Hardwood Flooring Installation Facts

Hardwood Flooring Installation

So you’ve chosen hardwood floors for your home. Excellent choice! But before you start planning that open house to show off your new investment, it’s important to focus on the installation process. Being prepared will create less stress for you — and your installer! 

Go Pro

Installing hardwood floors is an art. Why hire anyone to install yours but a seasoned artist with skills developed through years of experience? Go with a professional who can guarantee a beautiful, efficient and correct installation. You’ll be glad you did.  Your specialty flooring retailer can coordinate the installation process for you.  Click here to find a professional hardwood flooring installer in your area.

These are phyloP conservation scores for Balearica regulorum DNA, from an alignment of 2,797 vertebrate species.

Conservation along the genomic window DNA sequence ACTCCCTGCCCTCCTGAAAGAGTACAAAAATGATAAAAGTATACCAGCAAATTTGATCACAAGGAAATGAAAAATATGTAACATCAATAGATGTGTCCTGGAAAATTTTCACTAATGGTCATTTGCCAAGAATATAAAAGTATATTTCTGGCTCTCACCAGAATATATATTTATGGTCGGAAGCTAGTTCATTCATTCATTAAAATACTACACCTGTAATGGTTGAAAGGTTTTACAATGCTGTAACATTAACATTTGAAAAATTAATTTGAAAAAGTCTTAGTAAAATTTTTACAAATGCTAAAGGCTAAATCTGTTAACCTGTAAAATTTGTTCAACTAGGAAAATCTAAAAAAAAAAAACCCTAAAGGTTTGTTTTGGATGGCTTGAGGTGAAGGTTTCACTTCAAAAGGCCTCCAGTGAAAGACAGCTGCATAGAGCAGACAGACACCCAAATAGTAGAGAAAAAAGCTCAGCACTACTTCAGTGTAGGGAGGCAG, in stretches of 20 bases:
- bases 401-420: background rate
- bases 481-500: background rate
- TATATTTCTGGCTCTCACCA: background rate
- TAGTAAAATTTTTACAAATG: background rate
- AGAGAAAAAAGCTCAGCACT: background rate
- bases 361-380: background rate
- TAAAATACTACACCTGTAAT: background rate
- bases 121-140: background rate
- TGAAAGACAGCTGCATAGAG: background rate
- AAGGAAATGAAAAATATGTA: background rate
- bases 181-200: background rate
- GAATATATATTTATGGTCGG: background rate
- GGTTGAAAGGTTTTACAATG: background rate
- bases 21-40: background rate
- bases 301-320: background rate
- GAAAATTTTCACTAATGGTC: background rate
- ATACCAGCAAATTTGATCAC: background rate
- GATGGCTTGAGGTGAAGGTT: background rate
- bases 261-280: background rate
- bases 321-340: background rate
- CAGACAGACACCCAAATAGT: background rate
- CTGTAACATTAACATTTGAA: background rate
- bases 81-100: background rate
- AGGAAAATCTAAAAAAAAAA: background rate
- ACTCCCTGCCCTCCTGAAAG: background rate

Here are the four primary methods of hardwood floor installation:

1. Nail Down: 3/4" solid wood strips or planks are typically installed by using 2” nailing cleats, a wood flooring nailer and a mallet to attach them to a subfloor. Adapters are available for thinner products, as well. Solid strips and planks can only be nailed to wooden subfloors on or above grade.

2. Staple Down: With this method, 1-1/2 to 2 inch staples are used to attach the wood flooring to the subfloor. A pneumatic gun drives the staples into the hardwood and subfloor. Not all wood flooring manufacturers recommend the same staple gun, so hiring professional installers will help guarantee that the right staple gun and right size staples are used.

3. Glue Down: Here, adhesive or a natural resin (called “mastic”) is spread with the proper trowel to adhere your hardwood to the subfloor. This technique is typically used to install engineered and parquets since solid strip and plank floors can only be nailed or stapled down.  There are a number of adhesives on the market. Your installer will use the one recommended specifically for your flooring. Failure to use the manufacturer’s recommended adhesive and trowel size could void any warranties you may have.